"The Scriptures of Minnesotans," display on the third floor of the Library features 25 books that trace the history of the early immigrants through the later arrival to the area, like the Vietnamese.  There are Bibles published in Duluth in the 1880's in the Finnish language as well as translations in Ojibwa.  The display's oldest Bible, a 1712 German translation, is a highlight, but the translations don't stop there.  They continue all the way to the present with the 1993 Black Bible Chronicles that tell of Christianity in the current cultural language of African Americans. 

The display is a minute portion of the 1,800 volumes that make up the Ramseyer collection.  Housed at the Library, the collection dates back to the 13th century with a Jewish Torah and encompasses 406 languages.  Though the primary focus is Christian Bibles, the collection includes several scrolls of the Torah and two 15th century manuscript copies of the Koran.  Sermons, hymns, devotionals and commentaries are a part of the collection as well.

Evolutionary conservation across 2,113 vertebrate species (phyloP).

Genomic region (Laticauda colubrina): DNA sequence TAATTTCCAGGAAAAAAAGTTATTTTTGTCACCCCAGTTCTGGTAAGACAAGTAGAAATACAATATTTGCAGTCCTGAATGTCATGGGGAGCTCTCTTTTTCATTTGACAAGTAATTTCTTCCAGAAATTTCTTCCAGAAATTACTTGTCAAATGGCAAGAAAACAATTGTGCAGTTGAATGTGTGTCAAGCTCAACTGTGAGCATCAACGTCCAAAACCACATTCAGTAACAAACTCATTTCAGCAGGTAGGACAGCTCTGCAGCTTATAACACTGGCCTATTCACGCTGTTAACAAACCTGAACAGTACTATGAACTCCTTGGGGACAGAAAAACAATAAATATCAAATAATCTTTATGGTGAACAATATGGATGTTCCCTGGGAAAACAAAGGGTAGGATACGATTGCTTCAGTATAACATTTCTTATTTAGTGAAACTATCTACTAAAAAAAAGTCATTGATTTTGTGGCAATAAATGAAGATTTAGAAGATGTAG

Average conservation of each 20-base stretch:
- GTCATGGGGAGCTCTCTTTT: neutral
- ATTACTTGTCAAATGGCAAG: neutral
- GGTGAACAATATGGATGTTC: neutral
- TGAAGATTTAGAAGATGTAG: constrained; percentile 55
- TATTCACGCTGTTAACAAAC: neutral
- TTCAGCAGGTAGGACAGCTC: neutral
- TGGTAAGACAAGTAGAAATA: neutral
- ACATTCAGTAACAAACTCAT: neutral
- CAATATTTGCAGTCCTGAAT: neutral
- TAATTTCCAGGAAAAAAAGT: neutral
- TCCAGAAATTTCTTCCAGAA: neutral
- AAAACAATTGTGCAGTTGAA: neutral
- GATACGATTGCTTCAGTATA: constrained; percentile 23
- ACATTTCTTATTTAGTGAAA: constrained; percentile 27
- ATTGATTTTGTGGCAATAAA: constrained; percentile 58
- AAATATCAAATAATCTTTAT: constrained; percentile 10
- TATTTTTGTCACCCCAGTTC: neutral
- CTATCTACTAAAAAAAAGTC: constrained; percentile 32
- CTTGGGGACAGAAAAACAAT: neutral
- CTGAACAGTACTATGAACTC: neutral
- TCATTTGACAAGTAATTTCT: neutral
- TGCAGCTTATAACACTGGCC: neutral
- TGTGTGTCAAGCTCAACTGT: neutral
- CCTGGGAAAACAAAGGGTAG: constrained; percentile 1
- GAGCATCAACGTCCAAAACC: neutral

With translations in over 400 languages, obvious questions about the accuracy and meaning of the text surface.  "you can't translate (directly) from language to language," Pearce said.  "That's what I find fascinating is this question of translation.  In some languages we don't have equivalents.  How do you translate 'Jesus is the cornerstone' in a society where there is no cornerstone?  How do you translate the 23rd Psalm into Eskimo?  Sheep and green grass don't exist there. (It brings up) the whole question of literal translation."